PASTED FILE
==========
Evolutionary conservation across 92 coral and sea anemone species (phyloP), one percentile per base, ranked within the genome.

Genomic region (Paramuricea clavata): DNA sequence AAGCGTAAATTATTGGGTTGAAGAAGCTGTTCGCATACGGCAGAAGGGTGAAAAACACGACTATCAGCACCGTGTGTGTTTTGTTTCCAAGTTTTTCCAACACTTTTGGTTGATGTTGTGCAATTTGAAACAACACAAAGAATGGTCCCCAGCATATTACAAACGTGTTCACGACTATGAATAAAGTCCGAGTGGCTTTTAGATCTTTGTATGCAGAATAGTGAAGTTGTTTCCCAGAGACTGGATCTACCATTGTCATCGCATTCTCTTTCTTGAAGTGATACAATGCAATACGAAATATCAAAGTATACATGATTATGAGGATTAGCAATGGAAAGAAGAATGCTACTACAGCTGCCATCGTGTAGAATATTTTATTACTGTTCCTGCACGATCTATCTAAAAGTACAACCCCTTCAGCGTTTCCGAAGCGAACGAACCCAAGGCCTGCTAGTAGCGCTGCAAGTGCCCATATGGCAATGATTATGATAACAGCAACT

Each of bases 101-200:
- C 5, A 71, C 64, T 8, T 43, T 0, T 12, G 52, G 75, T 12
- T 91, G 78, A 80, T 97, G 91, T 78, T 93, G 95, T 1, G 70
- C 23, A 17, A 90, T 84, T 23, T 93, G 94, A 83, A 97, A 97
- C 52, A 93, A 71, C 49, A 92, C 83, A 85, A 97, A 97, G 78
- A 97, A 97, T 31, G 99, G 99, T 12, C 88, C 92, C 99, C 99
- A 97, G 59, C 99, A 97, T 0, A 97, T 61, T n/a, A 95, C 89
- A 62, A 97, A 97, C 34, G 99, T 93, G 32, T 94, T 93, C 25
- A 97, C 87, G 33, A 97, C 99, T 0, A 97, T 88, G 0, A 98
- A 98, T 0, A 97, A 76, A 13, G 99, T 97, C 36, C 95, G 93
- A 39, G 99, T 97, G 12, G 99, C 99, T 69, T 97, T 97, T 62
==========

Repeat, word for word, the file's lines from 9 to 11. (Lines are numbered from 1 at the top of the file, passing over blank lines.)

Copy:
- A 97, G 59, C 99, A 97, T 0, A 97, T 61, T n/a, A 95, C 89
- A 62, A 97, A 97, C 34, G 99, T 93, G 32, T 94, T 93, C 25
- A 97, C 87, G 33, A 97, C 99, T 0, A 97, T 88, G 0, A 98